Ophthalmic surgeries are one of the most common surgical procedures that require anaesthesia. Several options are available, including local anaesthetic options such as topical, sub-Tenon’s, peribulbar and retrobulbar techniques, and general anaesthesia. Local anaesthesia is usually preferred over general anaesthesia in ophthalmology owing to short duration of procedures and complications associated with general anaesthesia. The subset of surgeries that can be undertaken under local anaesthesia includes cataract removal, corneal transplantation, glaucoma surgeries, vitreoretinal surgeries, strabismus repair, and evisceration [2, 3].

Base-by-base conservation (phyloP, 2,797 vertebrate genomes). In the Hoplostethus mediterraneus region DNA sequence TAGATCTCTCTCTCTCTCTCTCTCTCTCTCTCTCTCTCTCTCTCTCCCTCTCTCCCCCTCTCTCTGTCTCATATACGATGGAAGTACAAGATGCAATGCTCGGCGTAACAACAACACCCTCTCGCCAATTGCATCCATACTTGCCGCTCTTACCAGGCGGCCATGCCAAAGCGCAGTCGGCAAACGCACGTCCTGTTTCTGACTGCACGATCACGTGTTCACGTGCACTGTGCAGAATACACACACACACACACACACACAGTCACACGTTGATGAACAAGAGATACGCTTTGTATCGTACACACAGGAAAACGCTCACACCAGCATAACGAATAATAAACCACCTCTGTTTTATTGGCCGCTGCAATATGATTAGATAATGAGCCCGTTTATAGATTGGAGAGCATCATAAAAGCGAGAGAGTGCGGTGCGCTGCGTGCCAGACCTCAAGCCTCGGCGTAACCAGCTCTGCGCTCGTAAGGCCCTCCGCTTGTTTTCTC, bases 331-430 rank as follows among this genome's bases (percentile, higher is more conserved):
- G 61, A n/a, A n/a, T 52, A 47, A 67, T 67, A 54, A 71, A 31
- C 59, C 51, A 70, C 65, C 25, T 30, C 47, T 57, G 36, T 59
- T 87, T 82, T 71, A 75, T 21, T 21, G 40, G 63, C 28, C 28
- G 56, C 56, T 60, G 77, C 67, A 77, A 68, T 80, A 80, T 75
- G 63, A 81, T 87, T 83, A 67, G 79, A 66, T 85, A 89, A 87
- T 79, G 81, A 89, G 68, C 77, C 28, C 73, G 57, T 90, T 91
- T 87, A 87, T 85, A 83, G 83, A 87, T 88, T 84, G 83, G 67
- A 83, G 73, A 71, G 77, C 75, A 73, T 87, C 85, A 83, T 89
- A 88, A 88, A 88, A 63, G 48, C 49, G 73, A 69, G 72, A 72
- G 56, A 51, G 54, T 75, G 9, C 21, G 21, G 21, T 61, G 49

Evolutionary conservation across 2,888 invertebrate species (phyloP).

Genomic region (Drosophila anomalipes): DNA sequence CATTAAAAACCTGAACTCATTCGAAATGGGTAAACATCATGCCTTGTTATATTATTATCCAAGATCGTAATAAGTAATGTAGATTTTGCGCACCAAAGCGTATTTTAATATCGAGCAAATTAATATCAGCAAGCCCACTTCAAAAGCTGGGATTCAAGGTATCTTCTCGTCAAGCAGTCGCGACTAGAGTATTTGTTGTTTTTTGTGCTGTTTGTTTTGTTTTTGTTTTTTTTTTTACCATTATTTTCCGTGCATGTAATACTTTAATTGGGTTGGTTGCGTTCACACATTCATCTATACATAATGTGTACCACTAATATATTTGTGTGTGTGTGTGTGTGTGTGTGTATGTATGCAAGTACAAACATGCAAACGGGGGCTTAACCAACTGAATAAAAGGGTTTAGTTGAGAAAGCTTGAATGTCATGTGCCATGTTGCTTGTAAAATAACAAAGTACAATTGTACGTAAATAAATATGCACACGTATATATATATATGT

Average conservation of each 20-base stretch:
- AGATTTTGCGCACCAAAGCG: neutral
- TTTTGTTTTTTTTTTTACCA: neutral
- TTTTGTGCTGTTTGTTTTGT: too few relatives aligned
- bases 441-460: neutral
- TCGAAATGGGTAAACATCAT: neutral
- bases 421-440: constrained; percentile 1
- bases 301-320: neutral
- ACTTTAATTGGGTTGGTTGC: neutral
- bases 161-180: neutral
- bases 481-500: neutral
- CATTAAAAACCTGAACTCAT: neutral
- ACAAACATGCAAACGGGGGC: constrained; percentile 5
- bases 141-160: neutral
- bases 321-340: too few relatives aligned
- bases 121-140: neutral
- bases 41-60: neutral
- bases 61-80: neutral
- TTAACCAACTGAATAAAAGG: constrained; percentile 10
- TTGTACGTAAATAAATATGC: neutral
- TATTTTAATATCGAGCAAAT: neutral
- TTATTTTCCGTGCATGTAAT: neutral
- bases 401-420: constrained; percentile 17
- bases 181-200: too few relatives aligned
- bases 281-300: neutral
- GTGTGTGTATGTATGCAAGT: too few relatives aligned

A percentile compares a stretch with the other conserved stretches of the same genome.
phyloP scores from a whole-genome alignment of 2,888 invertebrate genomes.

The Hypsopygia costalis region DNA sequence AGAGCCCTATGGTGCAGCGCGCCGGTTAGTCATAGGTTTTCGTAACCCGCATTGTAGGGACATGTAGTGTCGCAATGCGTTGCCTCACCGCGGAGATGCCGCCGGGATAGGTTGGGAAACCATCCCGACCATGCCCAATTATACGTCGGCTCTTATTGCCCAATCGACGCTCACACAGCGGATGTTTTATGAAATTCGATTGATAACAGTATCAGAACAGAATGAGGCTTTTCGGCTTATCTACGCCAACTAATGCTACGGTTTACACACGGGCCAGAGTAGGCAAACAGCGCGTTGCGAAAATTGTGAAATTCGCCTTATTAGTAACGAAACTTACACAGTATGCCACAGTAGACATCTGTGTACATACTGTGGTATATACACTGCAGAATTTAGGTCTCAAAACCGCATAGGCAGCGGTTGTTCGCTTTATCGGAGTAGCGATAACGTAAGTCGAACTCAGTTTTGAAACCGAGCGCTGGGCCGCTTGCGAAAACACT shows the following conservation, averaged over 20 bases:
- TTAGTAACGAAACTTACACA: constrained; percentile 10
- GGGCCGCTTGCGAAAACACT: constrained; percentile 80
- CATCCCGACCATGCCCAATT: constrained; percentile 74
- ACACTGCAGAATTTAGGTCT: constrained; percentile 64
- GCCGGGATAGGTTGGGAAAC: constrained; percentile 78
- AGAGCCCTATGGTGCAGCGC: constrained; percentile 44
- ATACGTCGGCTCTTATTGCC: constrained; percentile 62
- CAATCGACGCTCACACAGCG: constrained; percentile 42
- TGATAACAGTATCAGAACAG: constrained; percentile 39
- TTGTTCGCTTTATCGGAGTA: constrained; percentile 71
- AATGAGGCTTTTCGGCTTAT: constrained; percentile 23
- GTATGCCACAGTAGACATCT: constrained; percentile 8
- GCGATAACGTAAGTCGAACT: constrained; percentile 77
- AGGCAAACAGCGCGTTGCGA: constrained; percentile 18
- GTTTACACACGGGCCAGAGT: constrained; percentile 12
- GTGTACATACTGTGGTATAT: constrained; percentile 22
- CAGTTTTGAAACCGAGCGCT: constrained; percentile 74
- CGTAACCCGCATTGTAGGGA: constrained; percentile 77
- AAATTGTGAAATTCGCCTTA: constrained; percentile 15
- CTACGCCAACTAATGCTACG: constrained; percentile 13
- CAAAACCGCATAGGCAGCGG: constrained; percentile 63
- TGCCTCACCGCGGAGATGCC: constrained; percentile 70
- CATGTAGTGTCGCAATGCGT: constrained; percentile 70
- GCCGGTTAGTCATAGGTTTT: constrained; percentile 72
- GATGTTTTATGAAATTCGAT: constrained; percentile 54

The aim of anaesthesia during ophthalmic surgery is to provide the patient with analgesia to ensure patient cooperation and provide akinesia for the surgeon’s ease to create optimal surgical conditions and facilitate the procedure. Anaesthesia is vital to reduce the risk of intraoperative complications [4].

A comprehensive knowledge of ocular anatomy and physiology is vital for the administration of anaesthesia to achieve adequate levels of anaesthesia and akinesia and to identify the complications that may occur during anaesthesia delivery.